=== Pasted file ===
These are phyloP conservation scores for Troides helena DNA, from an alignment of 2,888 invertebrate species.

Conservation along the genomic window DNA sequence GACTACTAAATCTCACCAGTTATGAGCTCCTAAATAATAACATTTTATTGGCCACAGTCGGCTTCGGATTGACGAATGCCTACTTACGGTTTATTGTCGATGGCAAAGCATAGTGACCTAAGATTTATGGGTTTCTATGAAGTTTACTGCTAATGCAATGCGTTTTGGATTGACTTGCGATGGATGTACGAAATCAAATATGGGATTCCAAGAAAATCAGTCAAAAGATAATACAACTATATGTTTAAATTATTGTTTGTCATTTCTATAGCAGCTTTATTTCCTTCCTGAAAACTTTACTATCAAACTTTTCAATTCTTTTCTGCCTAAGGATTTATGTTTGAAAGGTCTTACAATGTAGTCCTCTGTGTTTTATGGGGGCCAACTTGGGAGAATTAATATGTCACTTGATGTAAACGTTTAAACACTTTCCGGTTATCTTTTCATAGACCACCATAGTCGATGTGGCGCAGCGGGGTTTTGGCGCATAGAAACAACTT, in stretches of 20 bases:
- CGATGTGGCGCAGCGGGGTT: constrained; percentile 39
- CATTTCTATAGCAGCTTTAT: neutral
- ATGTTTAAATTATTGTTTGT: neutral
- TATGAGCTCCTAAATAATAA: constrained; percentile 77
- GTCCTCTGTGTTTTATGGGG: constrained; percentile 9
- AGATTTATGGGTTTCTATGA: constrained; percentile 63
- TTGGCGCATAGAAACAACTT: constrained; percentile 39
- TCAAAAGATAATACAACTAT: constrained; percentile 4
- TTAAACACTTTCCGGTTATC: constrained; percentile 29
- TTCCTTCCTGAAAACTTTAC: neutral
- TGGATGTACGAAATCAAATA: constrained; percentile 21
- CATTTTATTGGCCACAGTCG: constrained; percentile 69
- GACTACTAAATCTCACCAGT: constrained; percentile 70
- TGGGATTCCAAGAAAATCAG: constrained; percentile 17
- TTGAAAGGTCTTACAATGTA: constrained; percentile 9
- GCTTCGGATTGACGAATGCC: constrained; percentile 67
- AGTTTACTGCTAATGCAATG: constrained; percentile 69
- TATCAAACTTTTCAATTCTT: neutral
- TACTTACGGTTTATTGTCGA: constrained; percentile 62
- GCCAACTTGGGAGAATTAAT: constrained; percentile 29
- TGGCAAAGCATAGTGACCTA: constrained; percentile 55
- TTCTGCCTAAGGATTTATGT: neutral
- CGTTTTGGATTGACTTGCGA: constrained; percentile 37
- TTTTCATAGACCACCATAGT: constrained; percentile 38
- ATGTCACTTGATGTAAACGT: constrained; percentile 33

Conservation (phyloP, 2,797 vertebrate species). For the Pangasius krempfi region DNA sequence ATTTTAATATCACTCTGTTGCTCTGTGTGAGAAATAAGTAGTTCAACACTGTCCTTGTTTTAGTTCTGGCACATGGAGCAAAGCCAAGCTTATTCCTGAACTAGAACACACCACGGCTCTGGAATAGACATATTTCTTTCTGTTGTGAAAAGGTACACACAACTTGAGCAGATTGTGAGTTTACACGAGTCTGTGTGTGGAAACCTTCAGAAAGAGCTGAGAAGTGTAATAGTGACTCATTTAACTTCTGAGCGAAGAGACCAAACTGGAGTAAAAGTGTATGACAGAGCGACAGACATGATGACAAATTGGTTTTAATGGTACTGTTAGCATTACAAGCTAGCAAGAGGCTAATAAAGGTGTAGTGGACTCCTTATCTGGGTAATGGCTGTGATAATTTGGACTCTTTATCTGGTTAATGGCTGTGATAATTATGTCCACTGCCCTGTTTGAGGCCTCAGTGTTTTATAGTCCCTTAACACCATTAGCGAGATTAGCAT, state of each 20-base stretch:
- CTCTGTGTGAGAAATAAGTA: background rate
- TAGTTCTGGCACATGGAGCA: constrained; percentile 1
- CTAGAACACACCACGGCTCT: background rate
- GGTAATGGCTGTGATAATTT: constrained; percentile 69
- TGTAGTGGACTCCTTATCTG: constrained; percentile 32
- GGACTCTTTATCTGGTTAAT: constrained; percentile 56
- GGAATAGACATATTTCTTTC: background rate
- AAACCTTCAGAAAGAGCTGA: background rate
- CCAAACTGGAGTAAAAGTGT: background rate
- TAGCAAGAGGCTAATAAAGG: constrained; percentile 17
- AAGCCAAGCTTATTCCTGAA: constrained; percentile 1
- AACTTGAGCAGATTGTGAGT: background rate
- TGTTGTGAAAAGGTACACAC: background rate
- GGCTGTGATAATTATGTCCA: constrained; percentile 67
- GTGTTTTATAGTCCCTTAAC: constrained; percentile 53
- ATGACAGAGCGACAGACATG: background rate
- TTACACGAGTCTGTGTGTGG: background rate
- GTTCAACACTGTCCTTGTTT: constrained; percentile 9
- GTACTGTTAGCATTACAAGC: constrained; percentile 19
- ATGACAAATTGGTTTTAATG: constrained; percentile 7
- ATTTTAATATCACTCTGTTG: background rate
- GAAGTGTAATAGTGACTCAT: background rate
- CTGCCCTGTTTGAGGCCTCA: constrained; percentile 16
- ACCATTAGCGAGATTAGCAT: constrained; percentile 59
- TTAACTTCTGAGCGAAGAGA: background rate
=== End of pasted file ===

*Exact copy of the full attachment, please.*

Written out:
These are phyloP conservation scores for Troides helena DNA, from an alignment of 2,888 invertebrate species.

Conservation along the genomic window DNA sequence GACTACTAAATCTCACCAGTTATGAGCTCCTAAATAATAACATTTTATTGGCCACAGTCGGCTTCGGATTGACGAATGCCTACTTACGGTTTATTGTCGATGGCAAAGCATAGTGACCTAAGATTTATGGGTTTCTATGAAGTTTACTGCTAATGCAATGCGTTTTGGATTGACTTGCGATGGATGTACGAAATCAAATATGGGATTCCAAGAAAATCAGTCAAAAGATAATACAACTATATGTTTAAATTATTGTTTGTCATTTCTATAGCAGCTTTATTTCCTTCCTGAAAACTTTACTATCAAACTTTTCAATTCTTTTCTGCCTAAGGATTTATGTTTGAAAGGTCTTACAATGTAGTCCTCTGTGTTTTATGGGGGCCAACTTGGGAGAATTAATATGTCACTTGATGTAAACGTTTAAACACTTTCCGGTTATCTTTTCATAGACCACCATAGTCGATGTGGCGCAGCGGGGTTTTGGCGCATAGAAACAACTT, in stretches of 20 bases:
- CGATGTGGCGCAGCGGGGTT: constrained; percentile 39
- CATTTCTATAGCAGCTTTAT: neutral
- ATGTTTAAATTATTGTTTGT: neutral
- TATGAGCTCCTAAATAATAA: constrained; percentile 77
- GTCCTCTGTGTTTTATGGGG: constrained; percentile 9
- AGATTTATGGGTTTCTATGA: constrained; percentile 63
- TTGGCGCATAGAAACAACTT: constrained; percentile 39
- TCAAAAGATAATACAACTAT: constrained; percentile 4
- TTAAACACTTTCCGGTTATC: constrained; percentile 29
- TTCCTTCCTGAAAACTTTAC: neutral
- TGGATGTACGAAATCAAATA: constrained; percentile 21
- CATTTTATTGGCCACAGTCG: constrained; percentile 69
- GACTACTAAATCTCACCAGT: constrained; percentile 70
- TGGGATTCCAAGAAAATCAG: constrained; percentile 17
- TTGAAAGGTCTTACAATGTA: constrained; percentile 9
- GCTTCGGATTGACGAATGCC: constrained; percentile 67
- AGTTTACTGCTAATGCAATG: constrained; percentile 69
- TATCAAACTTTTCAATTCTT: neutral
- TACTTACGGTTTATTGTCGA: constrained; percentile 62
- GCCAACTTGGGAGAATTAAT: constrained; percentile 29
- TGGCAAAGCATAGTGACCTA: constrained; percentile 55
- TTCTGCCTAAGGATTTATGT: neutral
- CGTTTTGGATTGACTTGCGA: constrained; percentile 37
- TTTTCATAGACCACCATAGT: constrained; percentile 38
- ATGTCACTTGATGTAAACGT: constrained; percentile 33

Conservation (phyloP, 2,797 vertebrate species). For the Pangasius krempfi region DNA sequence ATTTTAATATCACTCTGTTGCTCTGTGTGAGAAATAAGTAGTTCAACACTGTCCTTGTTTTAGTTCTGGCACATGGAGCAAAGCCAAGCTTATTCCTGAACTAGAACACACCACGGCTCTGGAATAGACATATTTCTTTCTGTTGTGAAAAGGTACACACAACTTGAGCAGATTGTGAGTTTACACGAGTCTGTGTGTGGAAACCTTCAGAAAGAGCTGAGAAGTGTAATAGTGACTCATTTAACTTCTGAGCGAAGAGACCAAACTGGAGTAAAAGTGTATGACAGAGCGACAGACATGATGACAAATTGGTTTTAATGGTACTGTTAGCATTACAAGCTAGCAAGAGGCTAATAAAGGTGTAGTGGACTCCTTATCTGGGTAATGGCTGTGATAATTTGGACTCTTTATCTGGTTAATGGCTGTGATAATTATGTCCACTGCCCTGTTTGAGGCCTCAGTGTTTTATAGTCCCTTAACACCATTAGCGAGATTAGCAT, state of each 20-base stretch:
- CTCTGTGTGAGAAATAAGTA: background rate
- TAGTTCTGGCACATGGAGCA: constrained; percentile 1
- CTAGAACACACCACGGCTCT: background rate
- GGTAATGGCTGTGATAATTT: constrained; percentile 69
- TGTAGTGGACTCCTTATCTG: constrained; percentile 32
- GGACTCTTTATCTGGTTAAT: constrained; percentile 56
- GGAATAGACATATTTCTTTC: background rate
- AAACCTTCAGAAAGAGCTGA: background rate
- CCAAACTGGAGTAAAAGTGT: background rate
- TAGCAAGAGGCTAATAAAGG: constrained; percentile 17
- AAGCCAAGCTTATTCCTGAA: constrained; percentile 1
- AACTTGAGCAGATTGTGAGT: background rate
- TGTTGTGAAAAGGTACACAC: background rate
- GGCTGTGATAATTATGTCCA: constrained; percentile 67
- GTGTTTTATAGTCCCTTAAC: constrained; percentile 53
- ATGACAGAGCGACAGACATG: background rate
- TTACACGAGTCTGTGTGTGG: background rate
- GTTCAACACTGTCCTTGTTT: constrained; percentile 9
- GTACTGTTAGCATTACAAGC: constrained; percentile 19
- ATGACAAATTGGTTTTAATG: constrained; percentile 7
- ATTTTAATATCACTCTGTTG: background rate
- GAAGTGTAATAGTGACTCAT: background rate
- CTGCCCTGTTTGAGGCCTCA: constrained; percentile 16
- ACCATTAGCGAGATTAGCAT: constrained; percentile 59
- TTAACTTCTGAGCGAAGAGA: background rate